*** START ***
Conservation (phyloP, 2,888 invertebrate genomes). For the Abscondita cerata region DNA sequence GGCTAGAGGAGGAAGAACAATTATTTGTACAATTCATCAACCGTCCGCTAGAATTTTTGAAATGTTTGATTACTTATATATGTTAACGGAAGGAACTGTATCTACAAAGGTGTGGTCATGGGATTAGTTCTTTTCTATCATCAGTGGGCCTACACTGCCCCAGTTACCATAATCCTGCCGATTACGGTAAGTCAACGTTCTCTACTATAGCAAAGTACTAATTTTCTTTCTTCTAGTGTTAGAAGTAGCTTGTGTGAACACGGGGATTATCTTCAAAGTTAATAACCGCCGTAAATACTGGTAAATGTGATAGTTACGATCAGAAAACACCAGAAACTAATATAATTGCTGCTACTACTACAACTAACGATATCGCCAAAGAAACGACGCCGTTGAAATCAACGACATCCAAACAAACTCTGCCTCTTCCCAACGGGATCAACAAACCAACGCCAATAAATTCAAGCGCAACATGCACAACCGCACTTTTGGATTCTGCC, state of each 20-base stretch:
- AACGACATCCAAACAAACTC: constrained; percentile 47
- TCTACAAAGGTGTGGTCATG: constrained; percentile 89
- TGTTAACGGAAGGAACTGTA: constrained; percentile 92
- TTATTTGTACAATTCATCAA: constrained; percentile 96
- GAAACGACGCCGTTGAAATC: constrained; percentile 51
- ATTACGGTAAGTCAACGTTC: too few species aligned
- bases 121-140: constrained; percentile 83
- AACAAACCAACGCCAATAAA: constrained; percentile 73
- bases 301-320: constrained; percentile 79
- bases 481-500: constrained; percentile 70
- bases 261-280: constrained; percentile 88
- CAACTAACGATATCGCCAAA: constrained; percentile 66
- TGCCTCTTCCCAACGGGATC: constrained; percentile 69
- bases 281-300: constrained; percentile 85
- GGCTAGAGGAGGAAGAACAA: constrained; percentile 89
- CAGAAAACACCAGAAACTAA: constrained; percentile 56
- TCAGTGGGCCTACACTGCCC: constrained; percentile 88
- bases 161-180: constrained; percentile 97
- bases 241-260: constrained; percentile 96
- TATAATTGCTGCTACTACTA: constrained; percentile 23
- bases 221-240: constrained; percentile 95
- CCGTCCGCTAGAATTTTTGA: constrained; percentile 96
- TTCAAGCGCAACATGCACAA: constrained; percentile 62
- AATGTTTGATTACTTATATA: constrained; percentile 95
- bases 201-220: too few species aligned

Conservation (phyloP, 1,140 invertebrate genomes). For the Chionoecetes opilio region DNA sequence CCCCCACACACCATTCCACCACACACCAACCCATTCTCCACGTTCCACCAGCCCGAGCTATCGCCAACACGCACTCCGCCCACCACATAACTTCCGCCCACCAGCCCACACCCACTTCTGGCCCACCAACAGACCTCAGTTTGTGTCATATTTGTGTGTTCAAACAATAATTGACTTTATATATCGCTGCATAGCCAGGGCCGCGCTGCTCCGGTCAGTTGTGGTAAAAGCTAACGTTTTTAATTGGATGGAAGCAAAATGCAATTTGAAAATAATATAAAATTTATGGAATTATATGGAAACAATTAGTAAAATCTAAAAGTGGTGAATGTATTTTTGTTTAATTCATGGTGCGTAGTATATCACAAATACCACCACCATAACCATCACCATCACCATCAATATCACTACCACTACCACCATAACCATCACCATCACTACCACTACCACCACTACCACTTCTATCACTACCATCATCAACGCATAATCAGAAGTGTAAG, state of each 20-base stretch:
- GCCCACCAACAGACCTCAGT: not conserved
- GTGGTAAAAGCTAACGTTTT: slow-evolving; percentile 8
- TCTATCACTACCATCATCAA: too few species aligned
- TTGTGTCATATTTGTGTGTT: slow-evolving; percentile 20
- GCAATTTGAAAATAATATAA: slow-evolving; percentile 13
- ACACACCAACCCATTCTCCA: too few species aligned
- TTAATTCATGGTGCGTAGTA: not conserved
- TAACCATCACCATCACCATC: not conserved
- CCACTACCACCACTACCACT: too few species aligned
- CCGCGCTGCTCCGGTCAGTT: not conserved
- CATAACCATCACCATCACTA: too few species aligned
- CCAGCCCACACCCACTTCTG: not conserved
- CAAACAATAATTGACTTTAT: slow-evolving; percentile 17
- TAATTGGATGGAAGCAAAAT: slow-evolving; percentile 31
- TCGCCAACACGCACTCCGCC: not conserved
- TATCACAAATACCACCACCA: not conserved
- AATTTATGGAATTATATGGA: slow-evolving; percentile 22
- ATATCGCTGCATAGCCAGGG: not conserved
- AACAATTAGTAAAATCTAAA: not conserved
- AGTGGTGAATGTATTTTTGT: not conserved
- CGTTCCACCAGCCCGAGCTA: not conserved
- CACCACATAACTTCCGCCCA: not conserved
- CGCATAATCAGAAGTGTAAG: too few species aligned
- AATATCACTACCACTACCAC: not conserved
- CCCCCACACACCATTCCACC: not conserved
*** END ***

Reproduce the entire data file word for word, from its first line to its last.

Conservation (phyloP, 2,888 invertebrate genomes). For the Abscondita cerata region DNA sequence GGCTAGAGGAGGAAGAACAATTATTTGTACAATTCATCAACCGTCCGCTAGAATTTTTGAAATGTTTGATTACTTATATATGTTAACGGAAGGAACTGTATCTACAAAGGTGTGGTCATGGGATTAGTTCTTTTCTATCATCAGTGGGCCTACACTGCCCCAGTTACCATAATCCTGCCGATTACGGTAAGTCAACGTTCTCTACTATAGCAAAGTACTAATTTTCTTTCTTCTAGTGTTAGAAGTAGCTTGTGTGAACACGGGGATTATCTTCAAAGTTAATAACCGCCGTAAATACTGGTAAATGTGATAGTTACGATCAGAAAACACCAGAAACTAATATAATTGCTGCTACTACTACAACTAACGATATCGCCAAAGAAACGACGCCGTTGAAATCAACGACATCCAAACAAACTCTGCCTCTTCCCAACGGGATCAACAAACCAACGCCAATAAATTCAAGCGCAACATGCACAACCGCACTTTTGGATTCTGCC, state of each 20-base stretch:
- AACGACATCCAAACAAACTC: constrained; percentile 47
- TCTACAAAGGTGTGGTCATG: constrained; percentile 89
- TGTTAACGGAAGGAACTGTA: constrained; percentile 92
- TTATTTGTACAATTCATCAA: constrained; percentile 96
- GAAACGACGCCGTTGAAATC: constrained; percentile 51
- ATTACGGTAAGTCAACGTTC: too few species aligned
- bases 121-140: constrained; percentile 83
- AACAAACCAACGCCAATAAA: constrained; percentile 73
- bases 301-320: constrained; percentile 79
- bases 481-500: constrained; percentile 70
- bases 261-280: constrained; percentile 88
- CAACTAACGATATCGCCAAA: constrained; percentile 66
- TGCCTCTTCCCAACGGGATC: constrained; percentile 69
- bases 281-300: constrained; percentile 85
- GGCTAGAGGAGGAAGAACAA: constrained; percentile 89
- CAGAAAACACCAGAAACTAA: constrained; percentile 56
- TCAGTGGGCCTACACTGCCC: constrained; percentile 88
- bases 161-180: constrained; percentile 97
- bases 241-260: constrained; percentile 96
- TATAATTGCTGCTACTACTA: constrained; percentile 23
- bases 221-240: constrained; percentile 95
- CCGTCCGCTAGAATTTTTGA: constrained; percentile 96
- TTCAAGCGCAACATGCACAA: constrained; percentile 62
- AATGTTTGATTACTTATATA: constrained; percentile 95
- bases 201-220: too few species aligned

Conservation (phyloP, 1,140 invertebrate genomes). For the Chionoecetes opilio region DNA sequence CCCCCACACACCATTCCACCACACACCAACCCATTCTCCACGTTCCACCAGCCCGAGCTATCGCCAACACGCACTCCGCCCACCACATAACTTCCGCCCACCAGCCCACACCCACTTCTGGCCCACCAACAGACCTCAGTTTGTGTCATATTTGTGTGTTCAAACAATAATTGACTTTATATATCGCTGCATAGCCAGGGCCGCGCTGCTCCGGTCAGTTGTGGTAAAAGCTAACGTTTTTAATTGGATGGAAGCAAAATGCAATTTGAAAATAATATAAAATTTATGGAATTATATGGAAACAATTAGTAAAATCTAAAAGTGGTGAATGTATTTTTGTTTAATTCATGGTGCGTAGTATATCACAAATACCACCACCATAACCATCACCATCACCATCAATATCACTACCACTACCACCATAACCATCACCATCACTACCACTACCACCACTACCACTTCTATCACTACCATCATCAACGCATAATCAGAAGTGTAAG, state of each 20-base stretch:
- GCCCACCAACAGACCTCAGT: not conserved
- GTGGTAAAAGCTAACGTTTT: slow-evolving; percentile 8
- TCTATCACTACCATCATCAA: too few species aligned
- TTGTGTCATATTTGTGTGTT: slow-evolving; percentile 20
- GCAATTTGAAAATAATATAA: slow-evolving; percentile 13
- ACACACCAACCCATTCTCCA: too few species aligned
- TTAATTCATGGTGCGTAGTA: not conserved
- TAACCATCACCATCACCATC: not conserved
- CCACTACCACCACTACCACT: too few species aligned
- CCGCGCTGCTCCGGTCAGTT: not conserved
- CATAACCATCACCATCACTA: too few species aligned
- CCAGCCCACACCCACTTCTG: not conserved
- CAAACAATAATTGACTTTAT: slow-evolving; percentile 17
- TAATTGGATGGAAGCAAAAT: slow-evolving; percentile 31
- TCGCCAACACGCACTCCGCC: not conserved
- TATCACAAATACCACCACCA: not conserved
- AATTTATGGAATTATATGGA: slow-evolving; percentile 22
- ATATCGCTGCATAGCCAGGG: not conserved
- AACAATTAGTAAAATCTAAA: not conserved
- AGTGGTGAATGTATTTTTGT: not conserved
- CGTTCCACCAGCCCGAGCTA: not conserved
- CACCACATAACTTCCGCCCA: not conserved
- CGCATAATCAGAAGTGTAAG: too few species aligned
- AATATCACTACCACTACCAC: not conserved
- CCCCCACACACCATTCCACC: not conserved